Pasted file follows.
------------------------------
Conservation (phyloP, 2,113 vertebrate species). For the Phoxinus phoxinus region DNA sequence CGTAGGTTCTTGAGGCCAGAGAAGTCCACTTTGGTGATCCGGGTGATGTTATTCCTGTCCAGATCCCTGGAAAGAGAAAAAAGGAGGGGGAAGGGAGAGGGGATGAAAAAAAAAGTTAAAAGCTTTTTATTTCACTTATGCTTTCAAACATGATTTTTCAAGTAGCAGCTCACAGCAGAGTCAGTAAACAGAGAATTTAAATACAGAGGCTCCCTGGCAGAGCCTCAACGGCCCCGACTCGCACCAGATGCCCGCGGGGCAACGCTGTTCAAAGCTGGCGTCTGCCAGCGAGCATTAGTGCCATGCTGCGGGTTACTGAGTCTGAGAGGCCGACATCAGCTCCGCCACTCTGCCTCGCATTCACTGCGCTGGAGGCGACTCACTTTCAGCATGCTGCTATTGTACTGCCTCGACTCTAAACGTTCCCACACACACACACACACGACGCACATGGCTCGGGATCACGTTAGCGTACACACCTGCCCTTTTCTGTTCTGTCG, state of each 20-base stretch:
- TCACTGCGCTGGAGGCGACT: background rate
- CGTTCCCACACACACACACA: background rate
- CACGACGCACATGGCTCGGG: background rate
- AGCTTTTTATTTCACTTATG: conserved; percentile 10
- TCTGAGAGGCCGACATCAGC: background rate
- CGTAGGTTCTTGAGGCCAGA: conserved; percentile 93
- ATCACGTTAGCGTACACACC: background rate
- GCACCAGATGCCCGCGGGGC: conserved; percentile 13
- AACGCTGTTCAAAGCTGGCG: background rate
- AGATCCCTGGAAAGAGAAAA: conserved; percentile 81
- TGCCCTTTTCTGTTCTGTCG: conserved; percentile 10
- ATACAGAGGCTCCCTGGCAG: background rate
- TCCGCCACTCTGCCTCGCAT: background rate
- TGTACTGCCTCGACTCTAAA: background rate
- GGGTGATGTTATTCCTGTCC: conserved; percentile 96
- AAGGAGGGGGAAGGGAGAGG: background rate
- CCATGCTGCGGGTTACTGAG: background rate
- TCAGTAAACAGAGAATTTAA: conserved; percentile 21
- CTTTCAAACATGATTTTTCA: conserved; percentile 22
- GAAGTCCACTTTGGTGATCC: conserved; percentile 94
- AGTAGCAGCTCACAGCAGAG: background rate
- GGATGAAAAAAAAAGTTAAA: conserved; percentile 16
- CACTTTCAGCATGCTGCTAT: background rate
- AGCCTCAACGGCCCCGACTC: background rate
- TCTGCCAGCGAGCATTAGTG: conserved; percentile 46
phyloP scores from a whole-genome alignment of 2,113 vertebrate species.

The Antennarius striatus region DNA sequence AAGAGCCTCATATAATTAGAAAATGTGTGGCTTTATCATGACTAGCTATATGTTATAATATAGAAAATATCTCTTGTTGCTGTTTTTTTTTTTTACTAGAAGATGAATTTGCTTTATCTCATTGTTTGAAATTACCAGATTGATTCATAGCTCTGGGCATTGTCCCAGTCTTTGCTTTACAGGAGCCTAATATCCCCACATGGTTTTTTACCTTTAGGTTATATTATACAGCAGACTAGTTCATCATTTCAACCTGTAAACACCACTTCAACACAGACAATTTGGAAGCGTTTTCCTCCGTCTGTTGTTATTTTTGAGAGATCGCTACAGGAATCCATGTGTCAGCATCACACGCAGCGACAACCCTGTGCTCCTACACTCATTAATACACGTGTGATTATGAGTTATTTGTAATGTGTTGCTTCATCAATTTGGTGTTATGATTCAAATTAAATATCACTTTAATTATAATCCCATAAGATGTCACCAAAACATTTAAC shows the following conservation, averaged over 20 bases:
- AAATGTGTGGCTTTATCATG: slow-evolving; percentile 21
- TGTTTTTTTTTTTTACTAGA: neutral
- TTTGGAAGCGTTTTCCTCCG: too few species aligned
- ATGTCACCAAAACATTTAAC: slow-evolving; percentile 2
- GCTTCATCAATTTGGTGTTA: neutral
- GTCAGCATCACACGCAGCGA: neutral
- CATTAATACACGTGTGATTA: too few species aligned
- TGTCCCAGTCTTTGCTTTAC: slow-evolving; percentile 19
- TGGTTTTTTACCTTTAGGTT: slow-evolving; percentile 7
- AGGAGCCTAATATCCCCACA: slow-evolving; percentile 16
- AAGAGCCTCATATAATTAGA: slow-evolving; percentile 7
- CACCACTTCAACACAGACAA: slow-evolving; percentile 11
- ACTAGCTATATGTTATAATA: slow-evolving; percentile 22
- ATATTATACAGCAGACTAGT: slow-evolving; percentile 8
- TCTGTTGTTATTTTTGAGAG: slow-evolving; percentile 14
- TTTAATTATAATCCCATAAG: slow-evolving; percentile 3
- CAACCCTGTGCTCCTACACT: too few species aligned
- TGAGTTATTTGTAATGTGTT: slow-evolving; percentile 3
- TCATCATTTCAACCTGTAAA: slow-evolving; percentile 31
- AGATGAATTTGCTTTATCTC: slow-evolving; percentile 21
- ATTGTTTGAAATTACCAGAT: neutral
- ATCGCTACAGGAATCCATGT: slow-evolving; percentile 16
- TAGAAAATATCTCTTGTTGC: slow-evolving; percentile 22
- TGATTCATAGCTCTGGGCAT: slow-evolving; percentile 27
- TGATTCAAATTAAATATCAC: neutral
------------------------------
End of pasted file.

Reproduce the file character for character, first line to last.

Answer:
Conservation (phyloP, 2,113 vertebrate species). For the Phoxinus phoxinus region DNA sequence CGTAGGTTCTTGAGGCCAGAGAAGTCCACTTTGGTGATCCGGGTGATGTTATTCCTGTCCAGATCCCTGGAAAGAGAAAAAAGGAGGGGGAAGGGAGAGGGGATGAAAAAAAAAGTTAAAAGCTTTTTATTTCACTTATGCTTTCAAACATGATTTTTCAAGTAGCAGCTCACAGCAGAGTCAGTAAACAGAGAATTTAAATACAGAGGCTCCCTGGCAGAGCCTCAACGGCCCCGACTCGCACCAGATGCCCGCGGGGCAACGCTGTTCAAAGCTGGCGTCTGCCAGCGAGCATTAGTGCCATGCTGCGGGTTACTGAGTCTGAGAGGCCGACATCAGCTCCGCCACTCTGCCTCGCATTCACTGCGCTGGAGGCGACTCACTTTCAGCATGCTGCTATTGTACTGCCTCGACTCTAAACGTTCCCACACACACACACACACGACGCACATGGCTCGGGATCACGTTAGCGTACACACCTGCCCTTTTCTGTTCTGTCG, state of each 20-base stretch:
- TCACTGCGCTGGAGGCGACT: background rate
- CGTTCCCACACACACACACA: background rate
- CACGACGCACATGGCTCGGG: background rate
- AGCTTTTTATTTCACTTATG: conserved; percentile 10
- TCTGAGAGGCCGACATCAGC: background rate
- CGTAGGTTCTTGAGGCCAGA: conserved; percentile 93
- ATCACGTTAGCGTACACACC: background rate
- GCACCAGATGCCCGCGGGGC: conserved; percentile 13
- AACGCTGTTCAAAGCTGGCG: background rate
- AGATCCCTGGAAAGAGAAAA: conserved; percentile 81
- TGCCCTTTTCTGTTCTGTCG: conserved; percentile 10
- ATACAGAGGCTCCCTGGCAG: background rate
- TCCGCCACTCTGCCTCGCAT: background rate
- TGTACTGCCTCGACTCTAAA: background rate
- GGGTGATGTTATTCCTGTCC: conserved; percentile 96
- AAGGAGGGGGAAGGGAGAGG: background rate
- CCATGCTGCGGGTTACTGAG: background rate
- TCAGTAAACAGAGAATTTAA: conserved; percentile 21
- CTTTCAAACATGATTTTTCA: conserved; percentile 22
- GAAGTCCACTTTGGTGATCC: conserved; percentile 94
- AGTAGCAGCTCACAGCAGAG: background rate
- GGATGAAAAAAAAAGTTAAA: conserved; percentile 16
- CACTTTCAGCATGCTGCTAT: background rate
- AGCCTCAACGGCCCCGACTC: background rate
- TCTGCCAGCGAGCATTAGTG: conserved; percentile 46
phyloP scores from a whole-genome alignment of 2,113 vertebrate species.

The Antennarius striatus region DNA sequence AAGAGCCTCATATAATTAGAAAATGTGTGGCTTTATCATGACTAGCTATATGTTATAATATAGAAAATATCTCTTGTTGCTGTTTTTTTTTTTTACTAGAAGATGAATTTGCTTTATCTCATTGTTTGAAATTACCAGATTGATTCATAGCTCTGGGCATTGTCCCAGTCTTTGCTTTACAGGAGCCTAATATCCCCACATGGTTTTTTACCTTTAGGTTATATTATACAGCAGACTAGTTCATCATTTCAACCTGTAAACACCACTTCAACACAGACAATTTGGAAGCGTTTTCCTCCGTCTGTTGTTATTTTTGAGAGATCGCTACAGGAATCCATGTGTCAGCATCACACGCAGCGACAACCCTGTGCTCCTACACTCATTAATACACGTGTGATTATGAGTTATTTGTAATGTGTTGCTTCATCAATTTGGTGTTATGATTCAAATTAAATATCACTTTAATTATAATCCCATAAGATGTCACCAAAACATTTAAC shows the following conservation, averaged over 20 bases:
- AAATGTGTGGCTTTATCATG: slow-evolving; percentile 21
- TGTTTTTTTTTTTTACTAGA: neutral
- TTTGGAAGCGTTTTCCTCCG: too few species aligned
- ATGTCACCAAAACATTTAAC: slow-evolving; percentile 2
- GCTTCATCAATTTGGTGTTA: neutral
- GTCAGCATCACACGCAGCGA: neutral
- CATTAATACACGTGTGATTA: too few species aligned
- TGTCCCAGTCTTTGCTTTAC: slow-evolving; percentile 19
- TGGTTTTTTACCTTTAGGTT: slow-evolving; percentile 7
- AGGAGCCTAATATCCCCACA: slow-evolving; percentile 16
- AAGAGCCTCATATAATTAGA: slow-evolving; percentile 7
- CACCACTTCAACACAGACAA: slow-evolving; percentile 11
- ACTAGCTATATGTTATAATA: slow-evolving; percentile 22
- ATATTATACAGCAGACTAGT: slow-evolving; percentile 8
- TCTGTTGTTATTTTTGAGAG: slow-evolving; percentile 14
- TTTAATTATAATCCCATAAG: slow-evolving; percentile 3
- CAACCCTGTGCTCCTACACT: too few species aligned
- TGAGTTATTTGTAATGTGTT: slow-evolving; percentile 3
- TCATCATTTCAACCTGTAAA: slow-evolving; percentile 31
- AGATGAATTTGCTTTATCTC: slow-evolving; percentile 21
- ATTGTTTGAAATTACCAGAT: neutral
- ATCGCTACAGGAATCCATGT: slow-evolving; percentile 16
- TAGAAAATATCTCTTGTTGC: slow-evolving; percentile 22
- TGATTCATAGCTCTGGGCAT: slow-evolving; percentile 27
- TGATTCAAATTAAATATCAC: neutral